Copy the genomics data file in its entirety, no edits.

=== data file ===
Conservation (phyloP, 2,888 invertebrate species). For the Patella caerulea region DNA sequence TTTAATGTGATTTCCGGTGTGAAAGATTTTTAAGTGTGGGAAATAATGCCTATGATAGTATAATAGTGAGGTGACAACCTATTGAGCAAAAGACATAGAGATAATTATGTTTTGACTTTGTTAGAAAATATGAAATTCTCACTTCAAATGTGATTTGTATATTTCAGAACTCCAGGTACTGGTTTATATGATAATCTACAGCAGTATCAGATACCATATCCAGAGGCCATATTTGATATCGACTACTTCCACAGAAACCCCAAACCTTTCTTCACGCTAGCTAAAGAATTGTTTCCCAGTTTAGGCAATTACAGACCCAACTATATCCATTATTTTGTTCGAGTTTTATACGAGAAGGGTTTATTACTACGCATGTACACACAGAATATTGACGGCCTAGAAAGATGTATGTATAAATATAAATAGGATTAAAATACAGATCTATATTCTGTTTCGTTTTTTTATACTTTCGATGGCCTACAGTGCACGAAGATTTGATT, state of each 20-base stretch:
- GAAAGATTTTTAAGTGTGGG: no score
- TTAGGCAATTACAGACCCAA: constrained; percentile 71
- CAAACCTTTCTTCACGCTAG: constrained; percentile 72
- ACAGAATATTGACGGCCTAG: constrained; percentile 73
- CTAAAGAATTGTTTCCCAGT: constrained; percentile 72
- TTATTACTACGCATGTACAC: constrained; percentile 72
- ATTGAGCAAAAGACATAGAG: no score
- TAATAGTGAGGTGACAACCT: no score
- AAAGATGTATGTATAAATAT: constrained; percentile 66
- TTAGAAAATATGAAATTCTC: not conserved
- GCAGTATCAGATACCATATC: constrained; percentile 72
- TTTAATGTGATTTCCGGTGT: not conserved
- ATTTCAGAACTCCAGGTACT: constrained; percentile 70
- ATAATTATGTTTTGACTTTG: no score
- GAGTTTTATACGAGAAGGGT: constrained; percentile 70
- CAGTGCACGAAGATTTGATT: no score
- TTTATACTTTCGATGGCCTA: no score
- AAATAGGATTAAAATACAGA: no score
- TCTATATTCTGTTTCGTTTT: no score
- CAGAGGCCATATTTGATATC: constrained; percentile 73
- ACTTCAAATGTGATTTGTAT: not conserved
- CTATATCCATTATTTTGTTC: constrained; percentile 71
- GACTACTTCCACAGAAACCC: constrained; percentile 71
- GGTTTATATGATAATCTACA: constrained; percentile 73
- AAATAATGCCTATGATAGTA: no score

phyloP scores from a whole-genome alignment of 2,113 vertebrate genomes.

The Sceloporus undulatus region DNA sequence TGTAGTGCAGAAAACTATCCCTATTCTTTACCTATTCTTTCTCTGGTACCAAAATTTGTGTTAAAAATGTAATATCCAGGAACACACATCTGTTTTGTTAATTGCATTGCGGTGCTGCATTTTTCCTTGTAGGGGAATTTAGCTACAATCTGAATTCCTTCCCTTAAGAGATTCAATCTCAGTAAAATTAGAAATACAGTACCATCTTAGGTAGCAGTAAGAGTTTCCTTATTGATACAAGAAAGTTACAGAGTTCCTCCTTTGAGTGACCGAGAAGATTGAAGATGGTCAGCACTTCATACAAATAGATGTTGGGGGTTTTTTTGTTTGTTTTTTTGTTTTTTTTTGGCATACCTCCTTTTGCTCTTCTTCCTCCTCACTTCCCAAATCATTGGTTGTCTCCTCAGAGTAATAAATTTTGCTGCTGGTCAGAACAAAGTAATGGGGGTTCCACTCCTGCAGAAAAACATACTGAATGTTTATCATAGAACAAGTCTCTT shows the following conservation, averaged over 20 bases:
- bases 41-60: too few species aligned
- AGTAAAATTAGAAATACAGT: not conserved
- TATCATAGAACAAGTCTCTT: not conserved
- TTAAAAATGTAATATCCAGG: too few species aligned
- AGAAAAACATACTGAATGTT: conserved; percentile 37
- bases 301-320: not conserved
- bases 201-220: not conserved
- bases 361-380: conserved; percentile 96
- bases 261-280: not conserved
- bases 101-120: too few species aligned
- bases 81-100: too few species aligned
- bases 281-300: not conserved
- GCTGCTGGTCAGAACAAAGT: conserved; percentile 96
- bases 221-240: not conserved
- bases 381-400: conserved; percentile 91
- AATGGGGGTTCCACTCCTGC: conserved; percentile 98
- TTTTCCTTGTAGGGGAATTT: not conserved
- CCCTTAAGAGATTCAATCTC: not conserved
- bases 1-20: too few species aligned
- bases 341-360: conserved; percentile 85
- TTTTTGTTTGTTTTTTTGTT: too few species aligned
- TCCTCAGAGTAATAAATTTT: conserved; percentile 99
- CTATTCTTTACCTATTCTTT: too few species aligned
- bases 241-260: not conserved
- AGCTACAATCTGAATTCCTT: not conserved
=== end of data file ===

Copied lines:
Conservation (phyloP, 2,888 invertebrate species). For the Patella caerulea region DNA sequence TTTAATGTGATTTCCGGTGTGAAAGATTTTTAAGTGTGGGAAATAATGCCTATGATAGTATAATAGTGAGGTGACAACCTATTGAGCAAAAGACATAGAGATAATTATGTTTTGACTTTGTTAGAAAATATGAAATTCTCACTTCAAATGTGATTTGTATATTTCAGAACTCCAGGTACTGGTTTATATGATAATCTACAGCAGTATCAGATACCATATCCAGAGGCCATATTTGATATCGACTACTTCCACAGAAACCCCAAACCTTTCTTCACGCTAGCTAAAGAATTGTTTCCCAGTTTAGGCAATTACAGACCCAACTATATCCATTATTTTGTTCGAGTTTTATACGAGAAGGGTTTATTACTACGCATGTACACACAGAATATTGACGGCCTAGAAAGATGTATGTATAAATATAAATAGGATTAAAATACAGATCTATATTCTGTTTCGTTTTTTTATACTTTCGATGGCCTACAGTGCACGAAGATTTGATT, state of each 20-base stretch:
- GAAAGATTTTTAAGTGTGGG: no score
- TTAGGCAATTACAGACCCAA: constrained; percentile 71
- CAAACCTTTCTTCACGCTAG: constrained; percentile 72
- ACAGAATATTGACGGCCTAG: constrained; percentile 73
- CTAAAGAATTGTTTCCCAGT: constrained; percentile 72
- TTATTACTACGCATGTACAC: constrained; percentile 72
- ATTGAGCAAAAGACATAGAG: no score
- TAATAGTGAGGTGACAACCT: no score
- AAAGATGTATGTATAAATAT: constrained; percentile 66
- TTAGAAAATATGAAATTCTC: not conserved
- GCAGTATCAGATACCATATC: constrained; percentile 72
- TTTAATGTGATTTCCGGTGT: not conserved
- ATTTCAGAACTCCAGGTACT: constrained; percentile 70
- ATAATTATGTTTTGACTTTG: no score
- GAGTTTTATACGAGAAGGGT: constrained; percentile 70
- CAGTGCACGAAGATTTGATT: no score
- TTTATACTTTCGATGGCCTA: no score
- AAATAGGATTAAAATACAGA: no score
- TCTATATTCTGTTTCGTTTT: no score
- CAGAGGCCATATTTGATATC: constrained; percentile 73
- ACTTCAAATGTGATTTGTAT: not conserved
- CTATATCCATTATTTTGTTC: constrained; percentile 71
- GACTACTTCCACAGAAACCC: constrained; percentile 71
- GGTTTATATGATAATCTACA: constrained; percentile 73
- AAATAATGCCTATGATAGTA: no score

phyloP scores from a whole-genome alignment of 2,113 vertebrate genomes.

The Sceloporus undulatus region DNA sequence TGTAGTGCAGAAAACTATCCCTATTCTTTACCTATTCTTTCTCTGGTACCAAAATTTGTGTTAAAAATGTAATATCCAGGAACACACATCTGTTTTGTTAATTGCATTGCGGTGCTGCATTTTTCCTTGTAGGGGAATTTAGCTACAATCTGAATTCCTTCCCTTAAGAGATTCAATCTCAGTAAAATTAGAAATACAGTACCATCTTAGGTAGCAGTAAGAGTTTCCTTATTGATACAAGAAAGTTACAGAGTTCCTCCTTTGAGTGACCGAGAAGATTGAAGATGGTCAGCACTTCATACAAATAGATGTTGGGGGTTTTTTTGTTTGTTTTTTTGTTTTTTTTTGGCATACCTCCTTTTGCTCTTCTTCCTCCTCACTTCCCAAATCATTGGTTGTCTCCTCAGAGTAATAAATTTTGCTGCTGGTCAGAACAAAGTAATGGGGGTTCCACTCCTGCAGAAAAACATACTGAATGTTTATCATAGAACAAGTCTCTT shows the following conservation, averaged over 20 bases:
- bases 41-60: too few species aligned
- AGTAAAATTAGAAATACAGT: not conserved
- TATCATAGAACAAGTCTCTT: not conserved
- TTAAAAATGTAATATCCAGG: too few species aligned
- AGAAAAACATACTGAATGTT: conserved; percentile 37
- bases 301-320: not conserved
- bases 201-220: not conserved
- bases 361-380: conserved; percentile 96
- bases 261-280: not conserved
- bases 101-120: too few species aligned
- bases 81-100: too few species aligned
- bases 281-300: not conserved
- GCTGCTGGTCAGAACAAAGT: conserved; percentile 96
- bases 221-240: not conserved
- bases 381-400: conserved; percentile 91
- AATGGGGGTTCCACTCCTGC: conserved; percentile 98
- TTTTCCTTGTAGGGGAATTT: not conserved
- CCCTTAAGAGATTCAATCTC: not conserved
- bases 1-20: too few species aligned
- bases 341-360: conserved; percentile 85
- TTTTTGTTTGTTTTTTTGTT: too few species aligned
- TCCTCAGAGTAATAAATTTT: conserved; percentile 99
- CTATTCTTTACCTATTCTTT: too few species aligned
- bases 241-260: not conserved
- AGCTACAATCTGAATTCCTT: not conserved